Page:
I unpacked an assortment of gear, jungle friendly boots, hammock, tent, mosquito net, bug repellent, water filter, chem lights, medical kit, compass, protractor, knife, head lamp, lots of batteries, and what seemed to be a clumsy supply of various accoutrement that were at best unwieldy in their waterproof bags.

I hustled to the hotel restaurant to taste the local fare. My expectations rested greatly on the cup of Colombian coffee I had ordered. Outside of cocaine, coffee is the most notable Colombian export. When the steaming cup arrived, my disappointment must have been palpable to the wait staff. The coffee looked like dishwater and tasted rather the same. I assumed it was instant coffee but would not have bet my day’s wages on that, or whether it was even coffee.

I went to the airport and picked up the clients and our Colombian fixer. They had just arrived from Bogota and were truly a mixed bunch. A fedora wearing Swedish cameraman, a Swedish-Kurdish journalist, and a Swedish-Colombian fixer. There was little to no chance for blending in as Tumaco is largely Afro-Colombian in demographic makeup. Although combat operations had largely ceased, petty crime and police corruption were still rampant.

Many know that FARC was a massive destabilizing force in Colombia, but by this point they had committed fully to the peace process and were disarming. During my briefing to clients I informed them that the jungles were still extremely dangerous as two aggressive and dangerous guerrilla groups remained; the ELN (Ejercito de Liberacion Nacional) and a cobbled together group of right-wing paramilitary groups, such as Los Rastrojos. Los Rastrojos were a nasty bunch, they had made their living through illegal gold mining and smuggling drugs. Los Rastrojos were considered by many to be the heirs to the Cali Cartel, and they behaved as such. The indigenous people had born the brunt of their violence being exploited by the illegal mining operations. Many of the smaller rivers had been poisoned by chemicals from these illegal operations and our second trip would be deep into the jungle to meet with these indigenous tribes and attempt to find the Los Rastrojos mining camps (more in a later post).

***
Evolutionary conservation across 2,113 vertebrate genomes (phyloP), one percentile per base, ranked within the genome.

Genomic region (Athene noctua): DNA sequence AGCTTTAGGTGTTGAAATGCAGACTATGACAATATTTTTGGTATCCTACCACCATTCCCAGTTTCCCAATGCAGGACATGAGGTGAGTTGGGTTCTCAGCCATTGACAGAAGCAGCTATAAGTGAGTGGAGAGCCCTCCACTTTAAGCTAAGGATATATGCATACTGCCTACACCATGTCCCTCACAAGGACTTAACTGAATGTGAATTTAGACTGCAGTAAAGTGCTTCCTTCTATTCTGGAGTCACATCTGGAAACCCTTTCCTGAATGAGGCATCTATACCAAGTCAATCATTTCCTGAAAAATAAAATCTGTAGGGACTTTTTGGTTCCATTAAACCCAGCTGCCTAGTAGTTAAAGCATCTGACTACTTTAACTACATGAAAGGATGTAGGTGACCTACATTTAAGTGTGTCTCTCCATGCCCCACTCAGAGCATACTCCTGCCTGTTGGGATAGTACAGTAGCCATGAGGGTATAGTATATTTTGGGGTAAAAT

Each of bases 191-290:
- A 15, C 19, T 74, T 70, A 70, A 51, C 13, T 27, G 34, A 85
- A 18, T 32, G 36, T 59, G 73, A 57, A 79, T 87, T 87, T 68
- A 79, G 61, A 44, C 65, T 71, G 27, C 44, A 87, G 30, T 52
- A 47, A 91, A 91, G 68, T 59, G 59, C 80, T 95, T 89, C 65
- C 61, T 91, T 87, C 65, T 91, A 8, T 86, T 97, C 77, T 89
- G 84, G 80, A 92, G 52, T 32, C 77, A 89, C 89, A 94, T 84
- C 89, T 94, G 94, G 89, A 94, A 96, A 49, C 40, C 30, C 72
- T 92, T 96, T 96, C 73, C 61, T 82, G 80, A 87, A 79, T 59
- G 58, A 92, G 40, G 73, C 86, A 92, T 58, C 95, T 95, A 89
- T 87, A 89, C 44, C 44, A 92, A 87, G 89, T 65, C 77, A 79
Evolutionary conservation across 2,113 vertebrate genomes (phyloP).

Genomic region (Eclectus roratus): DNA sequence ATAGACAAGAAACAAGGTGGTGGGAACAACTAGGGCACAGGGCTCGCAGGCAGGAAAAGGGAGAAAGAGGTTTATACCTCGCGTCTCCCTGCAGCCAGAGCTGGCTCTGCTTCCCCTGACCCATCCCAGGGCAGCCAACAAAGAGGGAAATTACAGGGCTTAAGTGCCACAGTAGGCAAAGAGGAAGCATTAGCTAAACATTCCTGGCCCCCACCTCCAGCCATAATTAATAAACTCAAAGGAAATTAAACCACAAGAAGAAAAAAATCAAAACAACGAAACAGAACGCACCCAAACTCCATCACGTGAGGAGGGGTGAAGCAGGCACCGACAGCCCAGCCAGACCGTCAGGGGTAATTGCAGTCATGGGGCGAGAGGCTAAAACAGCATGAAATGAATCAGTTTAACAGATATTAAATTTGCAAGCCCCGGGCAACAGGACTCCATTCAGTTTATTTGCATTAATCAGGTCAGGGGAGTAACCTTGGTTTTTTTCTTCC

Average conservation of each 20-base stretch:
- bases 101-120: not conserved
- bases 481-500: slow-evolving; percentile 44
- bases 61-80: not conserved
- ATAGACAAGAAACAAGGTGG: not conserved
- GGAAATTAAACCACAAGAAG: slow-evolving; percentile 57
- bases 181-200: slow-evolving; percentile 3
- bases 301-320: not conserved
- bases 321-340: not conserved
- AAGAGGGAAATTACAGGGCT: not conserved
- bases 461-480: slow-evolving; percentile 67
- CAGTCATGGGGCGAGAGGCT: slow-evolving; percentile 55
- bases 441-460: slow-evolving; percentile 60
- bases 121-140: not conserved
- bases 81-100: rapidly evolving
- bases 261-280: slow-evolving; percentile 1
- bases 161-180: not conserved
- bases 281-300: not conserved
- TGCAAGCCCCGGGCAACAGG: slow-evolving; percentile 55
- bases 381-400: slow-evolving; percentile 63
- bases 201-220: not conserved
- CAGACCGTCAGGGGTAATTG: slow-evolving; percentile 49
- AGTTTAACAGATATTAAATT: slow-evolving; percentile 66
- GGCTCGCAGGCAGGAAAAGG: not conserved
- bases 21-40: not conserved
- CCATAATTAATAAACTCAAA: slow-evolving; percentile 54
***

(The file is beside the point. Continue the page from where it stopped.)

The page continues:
The ELN was an effervescent group which mixed old fashioned Marxism with Liberation Theology. Many forget that South American Communism was very different than Eastern European Communism. The anthi-theism of the Bolsheviks was not shared by their South American fellow travelers. Central and South Americans still held tightly to their Spanish imposed Catholicism in many ways and it infused their Communism with a strong theological tint.

After the briefing the team retired to their rooms. I stayed up a fair part of the night studying maps, and going over egress routes, memorizing the team’s blood types, and a long list of other essentials. We had an early call time as we would be traveling up river by boat to meet the FARC commander and his unit.

Story will continue in Volume 2!


Cocaine and Communism: FARC and the Aftermath of Violence in Rural Colombia. Vol. 1